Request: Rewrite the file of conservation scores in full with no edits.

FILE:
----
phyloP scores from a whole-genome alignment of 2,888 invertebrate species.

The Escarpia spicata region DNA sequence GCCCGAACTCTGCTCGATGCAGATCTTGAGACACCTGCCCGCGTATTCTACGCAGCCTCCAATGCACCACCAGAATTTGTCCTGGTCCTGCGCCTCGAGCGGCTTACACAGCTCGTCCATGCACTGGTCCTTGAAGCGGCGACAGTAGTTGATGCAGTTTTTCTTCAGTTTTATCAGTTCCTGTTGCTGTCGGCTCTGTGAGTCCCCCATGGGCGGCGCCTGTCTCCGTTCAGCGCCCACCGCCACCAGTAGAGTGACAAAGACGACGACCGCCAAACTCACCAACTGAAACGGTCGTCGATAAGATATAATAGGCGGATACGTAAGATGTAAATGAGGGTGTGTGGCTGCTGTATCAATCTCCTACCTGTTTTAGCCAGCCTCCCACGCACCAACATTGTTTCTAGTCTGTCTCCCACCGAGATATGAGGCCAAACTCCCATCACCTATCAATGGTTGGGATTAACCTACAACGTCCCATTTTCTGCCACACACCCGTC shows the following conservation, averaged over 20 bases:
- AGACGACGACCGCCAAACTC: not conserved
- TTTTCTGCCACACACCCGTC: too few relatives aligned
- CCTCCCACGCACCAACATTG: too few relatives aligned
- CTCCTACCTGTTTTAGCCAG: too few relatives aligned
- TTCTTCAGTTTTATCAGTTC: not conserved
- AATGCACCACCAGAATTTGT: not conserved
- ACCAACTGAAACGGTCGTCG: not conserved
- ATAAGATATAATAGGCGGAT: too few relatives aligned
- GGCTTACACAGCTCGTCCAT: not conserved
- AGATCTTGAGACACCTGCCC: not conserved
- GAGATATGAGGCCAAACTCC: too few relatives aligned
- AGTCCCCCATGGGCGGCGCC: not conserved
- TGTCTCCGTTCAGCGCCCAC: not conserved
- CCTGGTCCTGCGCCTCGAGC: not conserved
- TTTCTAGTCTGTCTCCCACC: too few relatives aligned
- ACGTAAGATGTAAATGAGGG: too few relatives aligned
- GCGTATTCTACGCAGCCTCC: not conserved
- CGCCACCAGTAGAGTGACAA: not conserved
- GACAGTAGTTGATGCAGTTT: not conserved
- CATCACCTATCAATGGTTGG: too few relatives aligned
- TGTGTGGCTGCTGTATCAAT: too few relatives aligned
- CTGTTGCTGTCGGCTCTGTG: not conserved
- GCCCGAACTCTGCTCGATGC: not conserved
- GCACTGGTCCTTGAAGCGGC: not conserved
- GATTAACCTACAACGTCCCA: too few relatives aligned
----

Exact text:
phyloP scores from a whole-genome alignment of 2,888 invertebrate species.

The Escarpia spicata region DNA sequence GCCCGAACTCTGCTCGATGCAGATCTTGAGACACCTGCCCGCGTATTCTACGCAGCCTCCAATGCACCACCAGAATTTGTCCTGGTCCTGCGCCTCGAGCGGCTTACACAGCTCGTCCATGCACTGGTCCTTGAAGCGGCGACAGTAGTTGATGCAGTTTTTCTTCAGTTTTATCAGTTCCTGTTGCTGTCGGCTCTGTGAGTCCCCCATGGGCGGCGCCTGTCTCCGTTCAGCGCCCACCGCCACCAGTAGAGTGACAAAGACGACGACCGCCAAACTCACCAACTGAAACGGTCGTCGATAAGATATAATAGGCGGATACGTAAGATGTAAATGAGGGTGTGTGGCTGCTGTATCAATCTCCTACCTGTTTTAGCCAGCCTCCCACGCACCAACATTGTTTCTAGTCTGTCTCCCACCGAGATATGAGGCCAAACTCCCATCACCTATCAATGGTTGGGATTAACCTACAACGTCCCATTTTCTGCCACACACCCGTC shows the following conservation, averaged over 20 bases:
- AGACGACGACCGCCAAACTC: not conserved
- TTTTCTGCCACACACCCGTC: too few relatives aligned
- CCTCCCACGCACCAACATTG: too few relatives aligned
- CTCCTACCTGTTTTAGCCAG: too few relatives aligned
- TTCTTCAGTTTTATCAGTTC: not conserved
- AATGCACCACCAGAATTTGT: not conserved
- ACCAACTGAAACGGTCGTCG: not conserved
- ATAAGATATAATAGGCGGAT: too few relatives aligned
- GGCTTACACAGCTCGTCCAT: not conserved
- AGATCTTGAGACACCTGCCC: not conserved
- GAGATATGAGGCCAAACTCC: too few relatives aligned
- AGTCCCCCATGGGCGGCGCC: not conserved
- TGTCTCCGTTCAGCGCCCAC: not conserved
- CCTGGTCCTGCGCCTCGAGC: not conserved
- TTTCTAGTCTGTCTCCCACC: too few relatives aligned
- ACGTAAGATGTAAATGAGGG: too few relatives aligned
- GCGTATTCTACGCAGCCTCC: not conserved
- CGCCACCAGTAGAGTGACAA: not conserved
- GACAGTAGTTGATGCAGTTT: not conserved
- CATCACCTATCAATGGTTGG: too few relatives aligned
- TGTGTGGCTGCTGTATCAAT: too few relatives aligned
- CTGTTGCTGTCGGCTCTGTG: not conserved
- GCCCGAACTCTGCTCGATGC: not conserved
- GCACTGGTCCTTGAAGCGGC: not conserved
- GATTAACCTACAACGTCCCA: too few relatives aligned